View Full Version : Shaped Charges - Why copper?
07-11-2009, 04:09 PM
Not sure if anyone on this forum will be able to help, but I have a question that has been annoying me for a little while.
As far as I know, can't be sure because unfortunately I don't have access to classified files, copper seems to be the only(or most common) material used for the cone in a shaped charge (by the military atleast).
Why is this? What are the properties of copper that make it the best material for the job?
I ask because I remember seeing on Science Madness a thread in which one user had some sucess with a glass cone. It seems a bit nonsensical to me that a soft metal would provide the best penetrating power in a jet.
07-11-2009, 05:06 PM
They use more than copper. Nowadays I don't know what they are exactly but I've heard of them using Pb, Zn, Al, Ti and others. I'm not really update on most military stuff though.
07-11-2009, 07:50 PM
I'd imagine they use it because it transfers heat quickly, is easily formed, and relativly dense. I'm sure nuke would know. I'm betting there are reasons given for why copper is so often used in patents.
Glass is pretty neato. Some licensed friends did a SC using the punt of a wine bottle as the cone and got it to penetrate I think about an inch of steel.
07-11-2009, 07:50 PM
I don't have access to classified files...
Most use copper because it's the most cost effective material. There are also steel cones in things like the 40lb M3, Mk 1, 2, and 3 SC's, and the Mk 7 series while the M2A3 and M2A4 use a glass cone.
Copper is cheaper and easier to work with than metals like Pb and Mg which are in some special cones. Glass works about the same as Cu but isn't very suitable for the military because stupid privates can easily break it and ruin the usefulness of the tool. Another nice thing about copper is its low melting point and ductility. Being easily converted to a hot molten slug of metal is an advantage if you're looking to defeat armor.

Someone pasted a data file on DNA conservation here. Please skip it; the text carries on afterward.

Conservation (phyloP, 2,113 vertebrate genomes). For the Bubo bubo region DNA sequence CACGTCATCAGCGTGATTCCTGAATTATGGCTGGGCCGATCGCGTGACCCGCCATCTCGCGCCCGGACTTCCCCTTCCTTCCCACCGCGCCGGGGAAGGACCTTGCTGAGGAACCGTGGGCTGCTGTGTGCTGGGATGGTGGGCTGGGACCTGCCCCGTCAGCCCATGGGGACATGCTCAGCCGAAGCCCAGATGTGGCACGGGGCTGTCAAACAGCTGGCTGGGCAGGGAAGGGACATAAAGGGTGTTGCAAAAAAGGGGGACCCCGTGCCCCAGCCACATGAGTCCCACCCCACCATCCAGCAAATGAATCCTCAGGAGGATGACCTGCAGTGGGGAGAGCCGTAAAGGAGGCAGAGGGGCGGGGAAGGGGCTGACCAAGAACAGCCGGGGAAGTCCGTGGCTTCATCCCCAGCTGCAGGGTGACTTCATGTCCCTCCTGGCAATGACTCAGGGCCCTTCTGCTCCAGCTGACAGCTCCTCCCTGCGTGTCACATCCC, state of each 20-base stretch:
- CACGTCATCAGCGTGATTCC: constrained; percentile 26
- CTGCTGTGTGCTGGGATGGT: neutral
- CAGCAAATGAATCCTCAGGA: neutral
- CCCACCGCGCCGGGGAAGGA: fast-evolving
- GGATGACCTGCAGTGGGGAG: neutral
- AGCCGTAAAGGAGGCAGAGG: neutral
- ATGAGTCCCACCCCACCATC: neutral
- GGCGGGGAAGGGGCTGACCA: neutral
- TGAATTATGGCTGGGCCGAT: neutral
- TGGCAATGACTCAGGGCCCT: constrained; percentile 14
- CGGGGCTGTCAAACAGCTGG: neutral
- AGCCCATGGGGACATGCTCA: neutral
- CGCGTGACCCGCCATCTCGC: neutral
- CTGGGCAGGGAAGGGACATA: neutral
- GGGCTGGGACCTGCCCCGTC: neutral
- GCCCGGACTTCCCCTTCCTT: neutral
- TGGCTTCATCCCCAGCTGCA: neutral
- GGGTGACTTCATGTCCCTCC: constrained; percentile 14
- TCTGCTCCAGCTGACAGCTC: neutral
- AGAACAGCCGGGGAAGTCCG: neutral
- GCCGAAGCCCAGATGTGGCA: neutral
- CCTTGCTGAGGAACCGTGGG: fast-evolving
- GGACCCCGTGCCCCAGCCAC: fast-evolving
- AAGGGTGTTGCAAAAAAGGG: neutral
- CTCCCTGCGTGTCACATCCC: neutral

I've seen what Mk 86, 87, 88 and 89 Navy SC's can do and it's really impressive for their size. The Mk 88 lipstick has like one gram of RDX in it and it'll still blast at least a .5 inch hole in mild steel.
Flexible Linear Shaped Charges are a strip of lead with an inner core of explosive. It's got the classic LSC shape and can be formed to specific shapes.
I even made a SC with a plastic cone and used BG. A charge without a liner will still have SC effects but the metal cone really does a lot of work.
Yeah bob, we did some wine bottle charges here too, punched through a Mk 82 bomb. There were a few 16" Navy rounds out on the range so we stuck a M2A3 on the nose of one and gave it a new asshole. Very impressive what hypersonic metal/gas/plasma can do.
07-12-2009, 03:01 PM
Thanks a lot for the detailed reply, finally settled my curiosity :).
07-19-2009, 04:25 PM
Very impressive what hypersonic metal/gas/plasma can do.
The Cone material does not become a plasma.
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